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Virginia moves forward on bill to decriminalize HIV transmission

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Virginia moves forward on bill to decriminalize HIV transmission

Virginia state capitol in Richmond.Photo: Wikimedia

A proposed law in the state of Virginia would repeal the state’s criminalization of the transmission of HIV and would end the “crime” of donating blood or body tissue while having HIV or the hepatitis B or C viruses

Senate Bill 1138 “repeals the crime of infected sexual battery,” as exposing or transmitting HIV it is currently classified as under the law. If passed, it would end Virginia’s tenure as one of 37 states that criminalizes people living with the virus.

Related: Florida man charged with “criminal transmission of HIV” after he spit on a paramedic

State senators Mamie Locke (D) and Jennifer McClellan (D) introduced S.B. 1138 on January 13. It has passed the Virginia Senate Judiciary Committee, read on the Senate floor, and is currently under consideration by the full Senate body.

In a press release, McClellan — a candidate for Virginia governor — stated that “living with HIV should not be a crime.

“We know current laws deter testing and create additional barriers for vulnerable populations. HIV criminalization is a critical public health issue that lawmakers can help solve by passing SB 1138.”

Virginia is one of 26 states with HIV-specific laws that criminalize or control behaviors that can potentially expose another person to HIV, according to the CDC. Another 11 also have laws related to sexually-transmitted or infectious diseases, which could include HIV. Another three have laws that allow for prison sentences to be “enhanced,” or lengthened, if a person has HIV.

Only the District of Columbia and 11 other states currently do not criminalize HIV in any specific state laws. Virginia would be the first such state in the South if S.B. 1138 becomes law.

Studies by the Williams Institute at UCLA School of Law in places such as Georgia found that enforcement of HIV criminalization laws result in further disproportionate policing of non-white people. In Georgia, Black men and women are significantly more likely to be arrested for HIV-related offenses than their white peers, and Black men are almost twice as likely to receive a conviction in comparison to white men.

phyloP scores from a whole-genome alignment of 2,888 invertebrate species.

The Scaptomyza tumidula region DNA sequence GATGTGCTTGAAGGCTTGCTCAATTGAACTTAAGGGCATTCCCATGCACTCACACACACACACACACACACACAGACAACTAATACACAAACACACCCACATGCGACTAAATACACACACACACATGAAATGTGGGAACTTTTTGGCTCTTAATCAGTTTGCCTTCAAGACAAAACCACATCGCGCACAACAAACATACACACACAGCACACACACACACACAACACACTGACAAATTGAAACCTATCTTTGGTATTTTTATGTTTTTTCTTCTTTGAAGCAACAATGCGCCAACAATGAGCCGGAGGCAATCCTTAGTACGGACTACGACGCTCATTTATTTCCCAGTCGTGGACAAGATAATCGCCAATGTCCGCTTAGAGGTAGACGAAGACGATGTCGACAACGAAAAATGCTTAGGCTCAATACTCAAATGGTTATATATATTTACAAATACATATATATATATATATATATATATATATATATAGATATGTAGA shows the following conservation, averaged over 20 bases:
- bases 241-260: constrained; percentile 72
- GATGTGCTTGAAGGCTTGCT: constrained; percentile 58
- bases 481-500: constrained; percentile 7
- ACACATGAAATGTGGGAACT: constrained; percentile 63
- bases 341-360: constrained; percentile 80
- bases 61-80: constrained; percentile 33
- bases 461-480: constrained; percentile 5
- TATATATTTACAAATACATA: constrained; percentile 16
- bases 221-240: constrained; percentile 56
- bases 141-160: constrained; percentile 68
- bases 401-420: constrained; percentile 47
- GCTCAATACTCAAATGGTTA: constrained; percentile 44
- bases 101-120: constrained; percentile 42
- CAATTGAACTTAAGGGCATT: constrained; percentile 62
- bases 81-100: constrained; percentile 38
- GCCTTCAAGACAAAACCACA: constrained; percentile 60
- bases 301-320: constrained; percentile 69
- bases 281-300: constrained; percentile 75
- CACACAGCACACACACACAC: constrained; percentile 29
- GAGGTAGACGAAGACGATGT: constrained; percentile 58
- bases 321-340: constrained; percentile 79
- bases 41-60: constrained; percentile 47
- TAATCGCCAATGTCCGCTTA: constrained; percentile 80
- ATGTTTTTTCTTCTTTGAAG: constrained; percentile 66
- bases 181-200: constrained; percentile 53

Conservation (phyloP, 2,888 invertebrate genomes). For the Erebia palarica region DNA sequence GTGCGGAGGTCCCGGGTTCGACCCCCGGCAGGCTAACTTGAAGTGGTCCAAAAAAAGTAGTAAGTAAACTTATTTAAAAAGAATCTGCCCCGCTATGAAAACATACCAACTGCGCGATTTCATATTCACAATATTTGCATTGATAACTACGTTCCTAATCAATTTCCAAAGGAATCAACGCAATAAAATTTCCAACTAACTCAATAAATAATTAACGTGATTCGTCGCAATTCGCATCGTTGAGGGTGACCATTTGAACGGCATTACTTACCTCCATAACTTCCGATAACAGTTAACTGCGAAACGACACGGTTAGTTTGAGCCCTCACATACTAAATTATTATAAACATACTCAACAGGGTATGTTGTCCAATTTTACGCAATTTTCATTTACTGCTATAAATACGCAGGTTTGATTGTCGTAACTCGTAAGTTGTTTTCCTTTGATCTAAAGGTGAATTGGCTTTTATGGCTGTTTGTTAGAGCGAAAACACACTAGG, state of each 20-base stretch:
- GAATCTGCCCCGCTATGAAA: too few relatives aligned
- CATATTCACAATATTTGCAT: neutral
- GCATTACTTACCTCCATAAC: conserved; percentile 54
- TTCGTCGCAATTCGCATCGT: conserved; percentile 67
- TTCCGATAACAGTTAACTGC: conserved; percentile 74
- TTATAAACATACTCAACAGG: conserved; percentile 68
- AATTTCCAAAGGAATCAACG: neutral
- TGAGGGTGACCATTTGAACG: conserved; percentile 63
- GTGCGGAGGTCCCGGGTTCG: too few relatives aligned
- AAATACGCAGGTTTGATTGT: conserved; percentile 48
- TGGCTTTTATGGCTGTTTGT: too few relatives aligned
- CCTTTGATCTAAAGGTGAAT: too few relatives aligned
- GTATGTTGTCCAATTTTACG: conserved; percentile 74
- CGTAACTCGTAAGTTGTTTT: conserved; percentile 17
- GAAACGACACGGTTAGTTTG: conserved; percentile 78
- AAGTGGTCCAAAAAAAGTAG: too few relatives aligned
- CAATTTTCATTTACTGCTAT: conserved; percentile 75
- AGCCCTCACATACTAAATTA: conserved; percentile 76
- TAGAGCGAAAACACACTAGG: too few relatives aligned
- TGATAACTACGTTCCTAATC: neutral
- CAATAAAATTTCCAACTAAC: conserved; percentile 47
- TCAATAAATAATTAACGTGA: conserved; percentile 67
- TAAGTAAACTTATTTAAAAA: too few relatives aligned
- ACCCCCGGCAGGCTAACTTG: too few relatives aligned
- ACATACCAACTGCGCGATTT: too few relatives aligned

“These outdated, dangerous, and discriminatory laws disproportionately impact Black, Indigenous, Latinx and other persons of color,” Vee Lamneck, the executive director of Equality Virginia, said in a press release.

“To ensure an equitable state for Black and Brown individuals and to promote public health, it’s essential lawmakers pass S.B. 1138.”

“Virginia’s current HIV laws are rooted in fear and racial biases. Criminalization increases stigma and harms marginalized communities. Data shows that these laws target and harm women of color, women who do sex work, and transgender women,” Deirdre Johnson, co-founder of the Ending Criminalization of HIV and Overincarceration in Virginia Coalition (ECHO-VA) added.

Over the last two fiscal years, ten people in the state have received convictions for committing or attempting to commit “infected sexual battery,” data provided by the proposed legislation notes. Seven were convicted of misdemeanors and three of felonies.



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